How to Combine GraphQL Type Definitions Quickly and Easily with Apollo-Server

If you’re adding more types, queries, and mutations to a GraphQL project, you may quickly find your initial type definition file growing in line length and complexity. Instead of housing all of your type definitions in one file, I have found success in breaking these out into different files based on application domain. Once all of your GraphQL components are located in different, smaller files, it becomes much easier for you (and members of your team!) to easily locate, modify, and evolve your schema. In this quick tutorial, I’ll show you how to easily split up your type definitions using base functionality of apollo-server and without the added weight and complexity of packages like graphql-import. At the end of the article, we will take a quick dive into the Apollo Server source code to investigate some of nuances of how the ApolloServer constructor translates different typeDef input types into the GraphQL schema! These may seem like easy concepts to grasp but I found limited documentation about these features and had a blast diving into the source code so wanted to share what I discovered. Let’s do it!

You can escape a giant file like this with Queries + Mutations of different resource types lobbed together!

In the beginning stages of a Apollo-Server project, you’ll probably either have your type definitions specified in the file you construct your ApolloServer in or in a single separate file. In order to start breaking those type definitions out, I went ahead and started creating files based on the general types of resources that I was going to be querying and manipulating data for. Here’s what my typeDefs folder (which holds all of my type definitions looked like) in the beginning stages of my application).

|-- createServer.js - resolvers and typeDefs construct ApolloServer
|-- resolvers - folder where all resolver definitions are held
|-- typeDefs- folder with all type definitions
|-- index.js
|-- organization.js
|-- user.js
|-- root.js - hold top level mutation and query we will extend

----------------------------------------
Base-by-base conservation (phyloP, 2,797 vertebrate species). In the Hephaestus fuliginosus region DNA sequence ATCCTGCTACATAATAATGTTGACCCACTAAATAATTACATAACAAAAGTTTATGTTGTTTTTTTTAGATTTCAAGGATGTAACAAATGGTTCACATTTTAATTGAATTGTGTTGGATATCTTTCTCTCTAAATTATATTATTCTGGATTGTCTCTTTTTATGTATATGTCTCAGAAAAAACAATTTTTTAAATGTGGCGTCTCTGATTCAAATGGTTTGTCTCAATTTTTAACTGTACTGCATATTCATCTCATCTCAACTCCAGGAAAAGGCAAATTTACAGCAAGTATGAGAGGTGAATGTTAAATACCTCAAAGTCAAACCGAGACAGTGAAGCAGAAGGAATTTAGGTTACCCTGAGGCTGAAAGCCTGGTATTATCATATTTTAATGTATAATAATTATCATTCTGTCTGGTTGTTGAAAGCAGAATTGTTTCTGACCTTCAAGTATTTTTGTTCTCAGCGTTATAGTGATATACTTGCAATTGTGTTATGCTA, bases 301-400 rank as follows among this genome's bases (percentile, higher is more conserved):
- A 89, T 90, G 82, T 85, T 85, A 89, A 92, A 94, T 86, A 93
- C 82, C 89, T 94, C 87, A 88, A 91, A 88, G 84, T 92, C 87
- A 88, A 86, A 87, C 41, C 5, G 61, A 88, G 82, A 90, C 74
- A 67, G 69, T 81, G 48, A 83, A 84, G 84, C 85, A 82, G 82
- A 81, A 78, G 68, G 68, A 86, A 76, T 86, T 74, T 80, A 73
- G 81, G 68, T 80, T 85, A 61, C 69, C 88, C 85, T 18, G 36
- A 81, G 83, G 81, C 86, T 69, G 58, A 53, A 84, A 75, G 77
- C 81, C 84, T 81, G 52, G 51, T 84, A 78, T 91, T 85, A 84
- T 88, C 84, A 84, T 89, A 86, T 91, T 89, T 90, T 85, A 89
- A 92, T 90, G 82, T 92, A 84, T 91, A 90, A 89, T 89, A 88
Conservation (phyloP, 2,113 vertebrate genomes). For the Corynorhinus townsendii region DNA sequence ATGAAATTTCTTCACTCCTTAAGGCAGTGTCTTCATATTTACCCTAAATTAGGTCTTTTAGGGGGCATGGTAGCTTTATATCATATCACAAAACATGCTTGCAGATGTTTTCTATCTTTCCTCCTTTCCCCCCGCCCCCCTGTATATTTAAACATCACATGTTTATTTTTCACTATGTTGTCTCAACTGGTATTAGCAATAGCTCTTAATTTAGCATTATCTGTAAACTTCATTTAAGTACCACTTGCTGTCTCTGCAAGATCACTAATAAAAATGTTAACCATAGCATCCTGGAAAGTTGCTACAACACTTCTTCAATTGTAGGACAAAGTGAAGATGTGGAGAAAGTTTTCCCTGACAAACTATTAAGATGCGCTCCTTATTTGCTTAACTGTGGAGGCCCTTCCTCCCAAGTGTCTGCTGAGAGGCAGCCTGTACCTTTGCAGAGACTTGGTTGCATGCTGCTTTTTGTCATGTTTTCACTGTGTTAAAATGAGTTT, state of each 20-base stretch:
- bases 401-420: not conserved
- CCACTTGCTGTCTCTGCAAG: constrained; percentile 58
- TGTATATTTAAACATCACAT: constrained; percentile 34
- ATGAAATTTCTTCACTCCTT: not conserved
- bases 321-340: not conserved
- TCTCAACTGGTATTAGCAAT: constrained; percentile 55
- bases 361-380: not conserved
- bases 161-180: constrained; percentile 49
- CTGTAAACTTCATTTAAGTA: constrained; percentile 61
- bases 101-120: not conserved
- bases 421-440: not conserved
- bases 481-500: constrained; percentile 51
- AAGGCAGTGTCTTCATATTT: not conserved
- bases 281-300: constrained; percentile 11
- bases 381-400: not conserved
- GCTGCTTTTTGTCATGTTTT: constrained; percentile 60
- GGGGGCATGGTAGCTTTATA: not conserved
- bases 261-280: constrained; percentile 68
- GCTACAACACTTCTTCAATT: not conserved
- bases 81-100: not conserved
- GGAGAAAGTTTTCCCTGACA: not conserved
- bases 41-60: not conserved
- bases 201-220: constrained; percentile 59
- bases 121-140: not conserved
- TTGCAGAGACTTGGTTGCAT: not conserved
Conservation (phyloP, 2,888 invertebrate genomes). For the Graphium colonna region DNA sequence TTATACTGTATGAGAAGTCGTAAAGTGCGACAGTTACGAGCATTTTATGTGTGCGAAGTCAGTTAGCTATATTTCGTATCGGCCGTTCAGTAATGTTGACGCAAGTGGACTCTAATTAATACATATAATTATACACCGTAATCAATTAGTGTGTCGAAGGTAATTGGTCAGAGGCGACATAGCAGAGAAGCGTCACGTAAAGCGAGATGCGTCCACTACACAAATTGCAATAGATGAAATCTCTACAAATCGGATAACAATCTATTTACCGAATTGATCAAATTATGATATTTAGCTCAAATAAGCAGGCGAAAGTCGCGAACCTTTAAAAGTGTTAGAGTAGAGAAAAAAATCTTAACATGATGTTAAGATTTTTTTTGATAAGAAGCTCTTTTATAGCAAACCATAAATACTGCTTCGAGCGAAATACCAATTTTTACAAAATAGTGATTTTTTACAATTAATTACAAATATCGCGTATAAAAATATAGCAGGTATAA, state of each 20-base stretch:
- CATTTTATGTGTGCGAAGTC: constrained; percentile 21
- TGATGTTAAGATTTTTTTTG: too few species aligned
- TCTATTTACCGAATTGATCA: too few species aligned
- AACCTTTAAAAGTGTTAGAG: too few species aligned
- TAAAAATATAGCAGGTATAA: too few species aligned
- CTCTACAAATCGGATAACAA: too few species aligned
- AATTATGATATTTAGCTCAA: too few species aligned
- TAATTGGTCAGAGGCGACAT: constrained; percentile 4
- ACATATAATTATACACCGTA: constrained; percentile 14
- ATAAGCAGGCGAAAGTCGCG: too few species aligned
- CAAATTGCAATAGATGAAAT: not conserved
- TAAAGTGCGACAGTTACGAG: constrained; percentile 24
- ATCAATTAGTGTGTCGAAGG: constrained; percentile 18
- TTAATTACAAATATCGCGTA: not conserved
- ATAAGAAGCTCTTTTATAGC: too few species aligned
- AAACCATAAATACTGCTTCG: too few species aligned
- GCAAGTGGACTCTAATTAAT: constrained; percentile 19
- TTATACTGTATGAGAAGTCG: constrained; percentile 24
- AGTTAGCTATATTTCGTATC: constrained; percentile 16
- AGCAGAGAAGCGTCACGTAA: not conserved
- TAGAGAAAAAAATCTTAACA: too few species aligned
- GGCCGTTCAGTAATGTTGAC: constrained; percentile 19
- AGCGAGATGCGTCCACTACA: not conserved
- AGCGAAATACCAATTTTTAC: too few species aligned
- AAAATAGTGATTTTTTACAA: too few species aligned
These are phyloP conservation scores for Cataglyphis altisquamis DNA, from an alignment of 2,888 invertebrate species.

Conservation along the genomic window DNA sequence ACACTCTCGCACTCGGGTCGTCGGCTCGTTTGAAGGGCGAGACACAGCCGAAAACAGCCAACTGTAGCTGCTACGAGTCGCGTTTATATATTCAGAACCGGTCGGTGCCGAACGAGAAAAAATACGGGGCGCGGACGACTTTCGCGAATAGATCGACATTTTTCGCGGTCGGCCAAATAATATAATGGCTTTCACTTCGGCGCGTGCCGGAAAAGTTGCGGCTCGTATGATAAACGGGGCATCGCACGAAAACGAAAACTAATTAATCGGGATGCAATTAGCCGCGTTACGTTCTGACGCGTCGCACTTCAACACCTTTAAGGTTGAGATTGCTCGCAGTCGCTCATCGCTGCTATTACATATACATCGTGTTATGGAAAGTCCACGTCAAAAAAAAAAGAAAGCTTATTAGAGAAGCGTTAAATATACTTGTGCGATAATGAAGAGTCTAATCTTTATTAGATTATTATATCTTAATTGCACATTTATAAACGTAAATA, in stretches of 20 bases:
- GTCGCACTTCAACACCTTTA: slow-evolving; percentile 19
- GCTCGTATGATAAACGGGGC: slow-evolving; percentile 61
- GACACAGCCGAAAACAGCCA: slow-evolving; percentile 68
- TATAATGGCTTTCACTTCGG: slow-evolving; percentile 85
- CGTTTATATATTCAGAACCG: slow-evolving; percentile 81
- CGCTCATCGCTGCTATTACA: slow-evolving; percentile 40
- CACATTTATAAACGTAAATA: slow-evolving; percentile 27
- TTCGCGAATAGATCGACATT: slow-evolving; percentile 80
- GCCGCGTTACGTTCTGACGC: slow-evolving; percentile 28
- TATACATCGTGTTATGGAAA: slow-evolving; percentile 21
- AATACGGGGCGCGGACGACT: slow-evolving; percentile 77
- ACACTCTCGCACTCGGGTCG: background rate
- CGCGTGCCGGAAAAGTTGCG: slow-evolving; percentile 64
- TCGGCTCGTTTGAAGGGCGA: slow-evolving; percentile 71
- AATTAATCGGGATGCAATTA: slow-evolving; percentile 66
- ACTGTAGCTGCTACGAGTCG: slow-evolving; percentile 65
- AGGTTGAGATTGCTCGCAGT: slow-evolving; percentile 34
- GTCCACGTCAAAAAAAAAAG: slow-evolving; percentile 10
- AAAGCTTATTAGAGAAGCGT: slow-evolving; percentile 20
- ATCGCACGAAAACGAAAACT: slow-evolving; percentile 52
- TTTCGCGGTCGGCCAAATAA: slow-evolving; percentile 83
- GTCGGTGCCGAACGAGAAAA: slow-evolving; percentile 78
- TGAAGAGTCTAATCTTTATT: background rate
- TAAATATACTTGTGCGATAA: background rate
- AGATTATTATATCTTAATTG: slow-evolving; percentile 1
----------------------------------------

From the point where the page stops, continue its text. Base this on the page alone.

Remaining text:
|-- marketingCampaign.js
|-- shared.js - holds common types, enums, etc. used across app

Organizations, Users, and Marketing Campaigns are the first important resources that I needed to define the types of so it made since to split them off into their own files. Shared will hold common types to be used across domains (such as date-times and currency) and I will use the Root file to start a base Mutation and Query to extend in all of the other files will all be accessible on the top level Mutation and Query key.

Here is what one of my smaller file for a user resource actually looks like.

I use graphql-tag’s (an Apollo project) gql method to translate a template literal string into a GraphQL AST (this package also allows for some nice syntax highlighting in VSCode) and then simply exported that object from the module. This way, I have all of the resource or domain specific types, queries, and mutations in one place.

It’s important to note that I am extending the Mutation and Query type. I actually have those types defined in my root file which looks like this:

This root Mutation and Query only serve on purpose — to be extended on by the Queries and Mutations in my other files. It’s a current limitation of Apollo-Server that these “base” types require having a Query or Mutation on them. If I remove line 5 and try to create an empty Query type to extend later on, Apollo will throw a syntax error. I’ve read that they will be fixing or improving this functionality in the future so stay tuned for that!